Private equity – how does it work?

Private equity simply explained

The term private equity originally comes from the English language and means “private equity capital“. A private equity company therefore invests capital in companies that are exclusively privately held and consequently not listed on the stock exchange. In order to invest in other companies, a private equity company will ideally first engage in “fundraising”. This involves raising money from institutional, private and industrial investors and pooling it in a fund. Once the previously targeted amount of capital has been collected from the investors, who are also called “limited partners” in this context, the fund does not raise any more capital.

The term of a fund determines how long a private equity company has to invest in companies, increase their value and ultimately sell the shares at a profit. The term of a fund is often between ten and twelve years. This period is in turn divided into three phases: In the first phase, private equity companies search for potential investments that match the previously defined investment focus. The investment strategy can, for example, consist of concentrating on certain regions, investing only in selected phases of a company or specialising in certain industries.

The participation

As soon as a potential investment is found that meets the fund’s criteria, the private equity company begins an intensive review of the company. If the initial analysis confirms the private equity company’s decision to invest, the examination continues after a so-called “Letter of Intent” (LOI) has been drawn up. This summarises the essential contents of the subsequent investment contract.

Often, the private equity company hires external service providers to carry out a “due diligence”, a detailed examination of the company, in certain areas of the company (e.g. technology or intellectual property). Accordingly, depending on the size of the investment, several due diligence reports may be available at the end of the due diligence phase, which present the economic, legal, financial, tax and technical aspects of the company.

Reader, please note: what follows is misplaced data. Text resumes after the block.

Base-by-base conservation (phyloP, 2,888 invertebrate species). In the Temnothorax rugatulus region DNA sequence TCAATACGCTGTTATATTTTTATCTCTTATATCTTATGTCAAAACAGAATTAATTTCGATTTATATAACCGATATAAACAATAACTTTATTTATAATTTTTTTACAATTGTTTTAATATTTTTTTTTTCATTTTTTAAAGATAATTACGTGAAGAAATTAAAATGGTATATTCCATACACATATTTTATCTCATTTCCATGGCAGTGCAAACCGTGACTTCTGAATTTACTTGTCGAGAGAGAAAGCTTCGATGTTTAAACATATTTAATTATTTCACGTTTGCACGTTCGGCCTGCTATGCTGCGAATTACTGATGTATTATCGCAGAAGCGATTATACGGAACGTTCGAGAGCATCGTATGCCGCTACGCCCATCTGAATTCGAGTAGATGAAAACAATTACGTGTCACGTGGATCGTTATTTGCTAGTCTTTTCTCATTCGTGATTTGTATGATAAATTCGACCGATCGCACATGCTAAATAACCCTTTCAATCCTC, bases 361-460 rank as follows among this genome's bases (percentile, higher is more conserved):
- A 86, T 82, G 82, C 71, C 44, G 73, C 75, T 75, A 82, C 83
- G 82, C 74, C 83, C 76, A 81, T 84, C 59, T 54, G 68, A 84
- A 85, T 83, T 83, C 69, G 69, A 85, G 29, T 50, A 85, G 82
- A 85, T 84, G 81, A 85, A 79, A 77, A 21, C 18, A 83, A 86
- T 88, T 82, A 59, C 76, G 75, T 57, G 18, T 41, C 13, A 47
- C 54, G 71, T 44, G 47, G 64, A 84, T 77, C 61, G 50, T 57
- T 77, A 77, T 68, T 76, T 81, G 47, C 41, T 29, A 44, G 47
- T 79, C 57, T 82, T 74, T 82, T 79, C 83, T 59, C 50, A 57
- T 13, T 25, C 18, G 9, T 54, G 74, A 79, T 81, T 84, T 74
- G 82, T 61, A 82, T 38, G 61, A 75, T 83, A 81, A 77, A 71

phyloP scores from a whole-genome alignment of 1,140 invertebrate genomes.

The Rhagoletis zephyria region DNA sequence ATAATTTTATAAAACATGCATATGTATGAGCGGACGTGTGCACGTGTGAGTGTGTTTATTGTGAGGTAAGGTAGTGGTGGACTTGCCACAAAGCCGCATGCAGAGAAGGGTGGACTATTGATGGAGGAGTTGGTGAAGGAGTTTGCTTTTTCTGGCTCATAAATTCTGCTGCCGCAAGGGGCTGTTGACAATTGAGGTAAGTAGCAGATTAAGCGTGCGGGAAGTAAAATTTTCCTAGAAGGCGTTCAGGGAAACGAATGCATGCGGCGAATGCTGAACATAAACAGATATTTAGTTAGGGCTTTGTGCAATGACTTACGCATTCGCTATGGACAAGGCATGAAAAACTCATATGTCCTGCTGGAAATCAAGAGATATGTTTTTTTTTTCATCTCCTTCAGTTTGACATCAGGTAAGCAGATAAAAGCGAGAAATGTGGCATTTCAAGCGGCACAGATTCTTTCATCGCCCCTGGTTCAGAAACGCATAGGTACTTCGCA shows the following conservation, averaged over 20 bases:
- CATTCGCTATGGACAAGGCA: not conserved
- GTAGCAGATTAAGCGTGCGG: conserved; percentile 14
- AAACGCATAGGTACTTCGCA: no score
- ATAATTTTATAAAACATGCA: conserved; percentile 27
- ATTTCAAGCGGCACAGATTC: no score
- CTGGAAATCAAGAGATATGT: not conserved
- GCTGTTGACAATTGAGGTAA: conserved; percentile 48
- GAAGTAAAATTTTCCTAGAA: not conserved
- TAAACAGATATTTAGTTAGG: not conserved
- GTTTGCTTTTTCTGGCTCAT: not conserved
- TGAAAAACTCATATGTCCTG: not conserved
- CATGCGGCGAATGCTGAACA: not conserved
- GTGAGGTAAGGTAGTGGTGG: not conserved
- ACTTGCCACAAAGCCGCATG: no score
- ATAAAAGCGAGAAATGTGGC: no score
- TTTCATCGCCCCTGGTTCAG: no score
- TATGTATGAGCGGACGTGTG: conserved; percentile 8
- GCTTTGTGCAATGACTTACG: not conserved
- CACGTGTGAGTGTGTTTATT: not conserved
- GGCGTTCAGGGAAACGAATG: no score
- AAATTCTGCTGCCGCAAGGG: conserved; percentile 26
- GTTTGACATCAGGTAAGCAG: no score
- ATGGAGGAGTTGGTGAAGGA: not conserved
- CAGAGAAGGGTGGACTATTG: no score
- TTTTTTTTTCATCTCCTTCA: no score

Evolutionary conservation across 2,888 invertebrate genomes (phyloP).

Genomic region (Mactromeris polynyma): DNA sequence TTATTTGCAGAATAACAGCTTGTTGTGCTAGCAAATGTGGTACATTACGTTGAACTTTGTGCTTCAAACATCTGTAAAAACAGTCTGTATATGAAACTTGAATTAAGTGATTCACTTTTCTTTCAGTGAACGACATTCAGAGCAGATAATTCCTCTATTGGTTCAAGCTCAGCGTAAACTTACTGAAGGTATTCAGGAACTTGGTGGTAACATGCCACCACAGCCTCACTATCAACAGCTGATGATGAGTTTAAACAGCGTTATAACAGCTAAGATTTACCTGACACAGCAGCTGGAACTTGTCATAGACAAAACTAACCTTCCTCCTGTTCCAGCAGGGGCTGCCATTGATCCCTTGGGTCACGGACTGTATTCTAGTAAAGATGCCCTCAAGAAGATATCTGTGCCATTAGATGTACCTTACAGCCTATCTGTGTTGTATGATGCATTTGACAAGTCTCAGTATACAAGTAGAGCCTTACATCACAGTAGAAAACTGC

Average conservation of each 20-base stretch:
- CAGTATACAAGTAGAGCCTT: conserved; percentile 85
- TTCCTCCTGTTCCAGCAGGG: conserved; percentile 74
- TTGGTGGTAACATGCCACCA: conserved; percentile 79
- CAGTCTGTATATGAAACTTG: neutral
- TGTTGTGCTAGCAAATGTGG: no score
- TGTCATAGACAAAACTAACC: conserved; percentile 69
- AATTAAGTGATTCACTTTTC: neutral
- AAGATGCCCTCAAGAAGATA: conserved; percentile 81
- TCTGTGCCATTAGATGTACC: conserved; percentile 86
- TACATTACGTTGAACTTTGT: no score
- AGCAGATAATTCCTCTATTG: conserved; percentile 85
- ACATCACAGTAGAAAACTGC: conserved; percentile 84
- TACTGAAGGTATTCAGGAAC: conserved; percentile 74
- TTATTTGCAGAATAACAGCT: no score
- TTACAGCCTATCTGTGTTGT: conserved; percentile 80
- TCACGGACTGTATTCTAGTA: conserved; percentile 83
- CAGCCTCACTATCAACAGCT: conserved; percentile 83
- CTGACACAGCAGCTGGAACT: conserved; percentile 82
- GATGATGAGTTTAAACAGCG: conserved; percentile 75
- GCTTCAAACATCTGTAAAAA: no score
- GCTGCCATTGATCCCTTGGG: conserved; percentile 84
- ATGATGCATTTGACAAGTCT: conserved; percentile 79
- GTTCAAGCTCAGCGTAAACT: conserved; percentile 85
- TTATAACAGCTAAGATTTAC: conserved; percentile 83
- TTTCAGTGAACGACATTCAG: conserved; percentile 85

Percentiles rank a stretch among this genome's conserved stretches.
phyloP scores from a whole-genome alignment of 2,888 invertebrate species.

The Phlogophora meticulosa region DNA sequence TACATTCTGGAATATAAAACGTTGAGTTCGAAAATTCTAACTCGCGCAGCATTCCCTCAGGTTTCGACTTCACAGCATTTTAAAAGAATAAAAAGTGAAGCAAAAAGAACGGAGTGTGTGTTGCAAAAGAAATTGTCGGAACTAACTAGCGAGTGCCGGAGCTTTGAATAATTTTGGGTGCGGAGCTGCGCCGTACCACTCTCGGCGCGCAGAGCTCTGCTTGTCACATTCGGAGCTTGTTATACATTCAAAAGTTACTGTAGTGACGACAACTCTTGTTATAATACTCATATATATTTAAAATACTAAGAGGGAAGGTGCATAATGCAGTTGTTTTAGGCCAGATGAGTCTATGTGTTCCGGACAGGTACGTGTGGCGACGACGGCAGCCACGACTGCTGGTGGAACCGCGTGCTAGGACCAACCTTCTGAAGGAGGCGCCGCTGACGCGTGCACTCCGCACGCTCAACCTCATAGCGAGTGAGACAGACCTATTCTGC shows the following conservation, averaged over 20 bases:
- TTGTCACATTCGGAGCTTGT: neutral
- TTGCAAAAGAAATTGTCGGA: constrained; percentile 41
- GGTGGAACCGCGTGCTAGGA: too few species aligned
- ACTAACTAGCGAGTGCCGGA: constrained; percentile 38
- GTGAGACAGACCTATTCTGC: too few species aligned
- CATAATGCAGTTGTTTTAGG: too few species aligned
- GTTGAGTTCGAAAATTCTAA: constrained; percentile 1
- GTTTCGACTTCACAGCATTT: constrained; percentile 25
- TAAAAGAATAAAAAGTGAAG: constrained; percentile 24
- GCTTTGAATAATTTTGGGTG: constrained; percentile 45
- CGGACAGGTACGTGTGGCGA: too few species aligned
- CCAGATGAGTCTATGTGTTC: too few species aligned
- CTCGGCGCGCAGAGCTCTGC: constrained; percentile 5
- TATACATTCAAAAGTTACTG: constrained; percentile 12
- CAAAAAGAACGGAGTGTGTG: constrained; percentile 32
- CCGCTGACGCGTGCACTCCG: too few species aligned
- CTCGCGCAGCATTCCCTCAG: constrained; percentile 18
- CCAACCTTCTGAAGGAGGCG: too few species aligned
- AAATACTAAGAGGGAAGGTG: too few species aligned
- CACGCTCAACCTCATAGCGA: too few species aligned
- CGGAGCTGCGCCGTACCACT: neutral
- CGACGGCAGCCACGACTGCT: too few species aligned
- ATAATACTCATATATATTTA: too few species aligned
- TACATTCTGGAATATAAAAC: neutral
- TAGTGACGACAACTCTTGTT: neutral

On the basis of these reports, the private equity company can form a holistic picture of the company and thus recognise at an early stage circumstances that would preclude an investment. Assuming that the private equity company continues to seek an investment after the review process, negotiations on the purchase price of the investment now begin with the seller on the basis of the LOI. It should be noted here that private equity companies can make both minority and majority investments. Furthermore, a fund consists of several investments in different companies in order to enable a certain risk diversification.

The increase in value

After the investment, the second phase in the life of a fund begins – value enhancement. In cooperation with the company’s management, various measures are initiated for the successful further development of the company.

In order to offer the greatest possible added value, the private equity company uses its network and contributes its expertise from many years of experience, for example to enable international market entry, to generate new customer orders or to establish more efficient workflows. However, the private equity company usually does not act in an operational capacity, but in an advisory capacity, for example on the basis of a seat on the company’s supervisory board.

The Exit

Since a private equity company is always only a partner for a limited period of time, i.e. an investment within the fund term works towards optimising a company and selling it profitably, the third phase of the fund term now occurs – the exit, i.e. the sale of the company, is prepared.